“There have been many meaningful and significant efforts over the history of Georgetown University to center disability as diversity, including the creation of the student group Diversability several years ago and its subsequent expansion, the forum for dialogue and performance of the same name in 2011, and the occasional disability studies course offerings, as well as three panel/speaker events that I have personally organized on a variety of disability-related issues. But the administration has yet to affirm an institutional commitment to acknowledging, supporting, and celebrating the disabled members of the Georgetown community. The LGBTQ Center, CMEA, and Women’s Center all exist—certainly, each has been subject to underfunding and understaffing from the administration as well as important criticism from members of the communities that the centers serve and represent. But we have also witnessed repeated criticisms from students with disabilities for over a decade, evidencing that change has been slow at best and noncommittal, superficial, and temporary at worst. This combined with numerous conversations I have had with other disabled members of the community about the culture of shame and stigma surrounding disability only underscore the need for a Disability Cultural Center on campus to unite the disparate voices of disabled students and offer people with disabilities on this campus a starting point for solidarity and support. Right now, only three universities in the world have disability cultural centers. Georgetown has so many opportunities to pioneer meaningful access, inclusion, and equity for people with disabilities, and yet has repeatedly failed. And now, the administration is in the perfect position to take proactive, substantial, and long-term action to correct its record and pioneer the future.”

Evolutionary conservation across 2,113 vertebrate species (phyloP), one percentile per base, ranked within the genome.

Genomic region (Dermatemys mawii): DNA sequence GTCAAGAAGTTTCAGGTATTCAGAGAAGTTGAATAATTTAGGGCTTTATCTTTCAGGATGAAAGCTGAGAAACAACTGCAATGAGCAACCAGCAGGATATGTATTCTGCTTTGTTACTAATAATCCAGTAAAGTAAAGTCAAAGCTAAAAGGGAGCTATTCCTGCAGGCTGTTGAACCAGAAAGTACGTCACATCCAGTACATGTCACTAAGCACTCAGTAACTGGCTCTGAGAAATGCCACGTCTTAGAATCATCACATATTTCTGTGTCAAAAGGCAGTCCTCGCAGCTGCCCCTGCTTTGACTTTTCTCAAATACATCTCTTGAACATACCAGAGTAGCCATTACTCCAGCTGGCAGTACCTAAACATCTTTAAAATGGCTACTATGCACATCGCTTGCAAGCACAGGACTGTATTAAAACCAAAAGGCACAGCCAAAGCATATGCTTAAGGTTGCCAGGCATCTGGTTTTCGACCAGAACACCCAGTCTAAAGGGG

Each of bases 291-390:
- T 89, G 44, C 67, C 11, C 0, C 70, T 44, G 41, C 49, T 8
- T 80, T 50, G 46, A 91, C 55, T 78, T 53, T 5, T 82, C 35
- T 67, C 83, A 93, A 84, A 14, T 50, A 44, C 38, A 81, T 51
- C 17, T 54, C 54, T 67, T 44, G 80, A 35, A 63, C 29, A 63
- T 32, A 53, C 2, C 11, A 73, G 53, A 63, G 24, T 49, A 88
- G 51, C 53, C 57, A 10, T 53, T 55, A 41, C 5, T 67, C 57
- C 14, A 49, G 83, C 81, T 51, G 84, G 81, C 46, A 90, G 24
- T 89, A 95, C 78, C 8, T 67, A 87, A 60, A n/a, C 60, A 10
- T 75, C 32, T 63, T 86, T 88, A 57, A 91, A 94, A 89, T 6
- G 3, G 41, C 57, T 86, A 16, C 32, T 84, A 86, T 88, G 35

Lydia Brown (COL 2015) is an autistic disability rights activist, writer, and public speaker. She has experience in legislative advocacy, disability public policy, and grassroots organizing for disability justice. Lydia is serving a second term as GUSA Undersecretary for Disability Affairs in the diversity cabinet. She also co-coordinates the new Washington Metro Disabled Students Collective.
Image: A young Asian person with short black hair and glasses, wearing a t-shirt with the Autistic Self Advocacy Network logo, a blue/purple plaid button-down shirt, and jeans, sitting in an internet cafe against a window, holding a handwritten sign that says “Disability Justice for Georgetown!”